Other Minds 

 The problem of other minds is very similar to that of the problem of the external world: How do we know that other minds exist? 

 Descartes’s answer: We know it because we find bodies exhibiting behavior (language and problem-solving) that can only be due to something capable of recognizing its own thinking (e.g., engaging in Cartesian meditation and reaching the cogito). A key question is whether this is adequate as an answer. It does seem to require rationalism rather than empiricism. 

 Another common answer (e.g., Bertrand Russell): We know in our own case that thinking causes certain behaviors. Sometimes we see the behaviors without the cause; therefore we infer that there is (probably) thinking we do not observe. (Argument from analogy.) An empiricist could easily accept this. One potential issue: analogy is a sliding scale, and the inference described here seems very ‘patchy’ and tentative compared to our actual views on other minds. 

One question that comes up often, and gets answered in different ways: do we first know that other minds exist, or do we first know that external bodies exist? Which is more basic?

Wednesday, March 02, 2022

Lenten Notes

 Today is Ash Wednesday, and so the beginning of Lent in the Roman Calendar. A few notes.

* Previously I've done a Lenten quotation series. I will not be doing one this term; I don't think I could consistently maintain it with my current schedule.

* How many days are there in Lent? Almost everybody gets it wrong. First, the Church does not have a single liturgical calendar. The Roman Calendar begins it on Ash Wednesday. The Maronite Calendar begins it earlier. The Ambrosian Calendar begins it later. So there is no single answer.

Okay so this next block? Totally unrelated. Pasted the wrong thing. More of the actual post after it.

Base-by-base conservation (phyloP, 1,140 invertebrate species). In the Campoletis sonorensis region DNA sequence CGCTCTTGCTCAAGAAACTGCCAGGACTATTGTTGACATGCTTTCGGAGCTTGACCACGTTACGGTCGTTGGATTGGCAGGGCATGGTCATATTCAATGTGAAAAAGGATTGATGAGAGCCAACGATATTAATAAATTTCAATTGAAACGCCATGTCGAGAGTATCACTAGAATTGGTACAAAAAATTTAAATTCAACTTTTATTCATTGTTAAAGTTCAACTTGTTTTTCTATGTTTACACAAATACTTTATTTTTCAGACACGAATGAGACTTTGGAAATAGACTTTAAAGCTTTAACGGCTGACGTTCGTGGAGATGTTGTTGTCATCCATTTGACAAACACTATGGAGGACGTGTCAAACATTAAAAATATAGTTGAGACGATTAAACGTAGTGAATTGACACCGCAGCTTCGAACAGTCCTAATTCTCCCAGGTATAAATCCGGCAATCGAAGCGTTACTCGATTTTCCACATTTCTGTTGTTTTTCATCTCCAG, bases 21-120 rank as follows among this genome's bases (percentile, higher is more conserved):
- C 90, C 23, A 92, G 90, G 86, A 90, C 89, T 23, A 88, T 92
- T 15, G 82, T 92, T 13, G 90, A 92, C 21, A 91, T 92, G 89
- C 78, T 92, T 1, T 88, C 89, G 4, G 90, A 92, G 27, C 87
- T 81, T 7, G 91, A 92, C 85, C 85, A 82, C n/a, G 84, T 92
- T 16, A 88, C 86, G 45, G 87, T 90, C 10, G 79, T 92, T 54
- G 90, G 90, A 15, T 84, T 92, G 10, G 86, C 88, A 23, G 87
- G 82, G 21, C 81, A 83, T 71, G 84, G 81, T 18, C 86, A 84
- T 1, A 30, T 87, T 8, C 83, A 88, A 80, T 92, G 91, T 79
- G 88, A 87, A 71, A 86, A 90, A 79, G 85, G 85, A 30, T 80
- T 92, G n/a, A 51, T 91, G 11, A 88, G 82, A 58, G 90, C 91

However, if we stick with the Roman Calendar, how many days are there in Lent? Forty-three and a half-ish. (By 'half-ish' I just mean that technically Lent ends during the day on Maundy Thursday, not at the end of the day.) Nobody wants to believe this, but it is true. You can literally count them. I have in fact literally counted with people who then refused to believe their own counts. 'Forty' is an approximate number, not a strict one. But to try to make 'forty' a strict number, people have made up all sorts of clever but entirely incorrect hypotheses about how Lent works. A common one is to count back from Easter, skipping Sundays. This is wrong both because Triduum is not in Lent and because Sundays in Lent are in Lent. It's common and reasonable to use Sundays as breaks from Lenten fast, because every Sunday is a symbolic representation of Easter, but Sundays in Lent are absolutely in Lent. Some people try to get the exact forty-day count by ending Lent on Palm Sunday, but although this makes more sense, this is wrong, as well, because Holy Monday, Holy Tuesday, Holy Wednesday, and part of Holy Thursday are all counted as parts of Lent. Holy Week does function a little bit as if it were a liturgical season of its own, but in fact it is split between Lent and Triduum.